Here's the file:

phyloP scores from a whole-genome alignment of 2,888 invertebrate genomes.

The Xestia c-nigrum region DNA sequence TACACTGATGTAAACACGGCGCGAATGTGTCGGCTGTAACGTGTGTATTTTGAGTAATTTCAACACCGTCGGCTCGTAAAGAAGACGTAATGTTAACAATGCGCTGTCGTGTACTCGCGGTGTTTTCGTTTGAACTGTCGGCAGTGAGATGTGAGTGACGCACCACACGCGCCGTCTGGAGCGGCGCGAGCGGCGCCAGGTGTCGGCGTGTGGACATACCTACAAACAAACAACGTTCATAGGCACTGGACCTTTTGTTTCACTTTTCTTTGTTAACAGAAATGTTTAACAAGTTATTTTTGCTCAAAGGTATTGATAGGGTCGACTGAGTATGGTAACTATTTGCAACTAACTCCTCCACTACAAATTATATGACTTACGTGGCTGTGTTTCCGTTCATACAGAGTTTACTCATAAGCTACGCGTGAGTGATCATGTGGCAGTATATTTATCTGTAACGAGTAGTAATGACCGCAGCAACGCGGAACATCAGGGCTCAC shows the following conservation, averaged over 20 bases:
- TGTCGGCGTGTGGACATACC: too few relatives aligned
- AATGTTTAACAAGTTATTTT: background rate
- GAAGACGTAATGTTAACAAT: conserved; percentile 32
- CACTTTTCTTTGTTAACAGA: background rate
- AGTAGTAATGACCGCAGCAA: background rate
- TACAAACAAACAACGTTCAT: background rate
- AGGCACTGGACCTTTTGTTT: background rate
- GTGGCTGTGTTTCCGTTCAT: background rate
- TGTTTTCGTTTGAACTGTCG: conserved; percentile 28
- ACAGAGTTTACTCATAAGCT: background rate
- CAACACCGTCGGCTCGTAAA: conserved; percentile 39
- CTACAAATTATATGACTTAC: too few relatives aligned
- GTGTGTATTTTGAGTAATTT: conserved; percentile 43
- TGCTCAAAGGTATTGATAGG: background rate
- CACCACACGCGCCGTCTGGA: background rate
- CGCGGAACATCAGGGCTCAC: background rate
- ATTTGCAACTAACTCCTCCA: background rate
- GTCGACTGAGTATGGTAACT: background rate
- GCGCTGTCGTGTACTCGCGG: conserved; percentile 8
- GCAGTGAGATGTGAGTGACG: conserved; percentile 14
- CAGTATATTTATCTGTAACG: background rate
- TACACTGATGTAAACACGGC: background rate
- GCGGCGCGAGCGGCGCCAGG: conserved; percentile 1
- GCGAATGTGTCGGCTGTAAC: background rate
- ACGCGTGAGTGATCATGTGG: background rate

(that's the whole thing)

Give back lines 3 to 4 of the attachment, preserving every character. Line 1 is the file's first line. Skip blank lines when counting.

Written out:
- TGTCGGCGTGTGGACATACC: too few relatives aligned
- AATGTTTAACAAGTTATTTT: background rate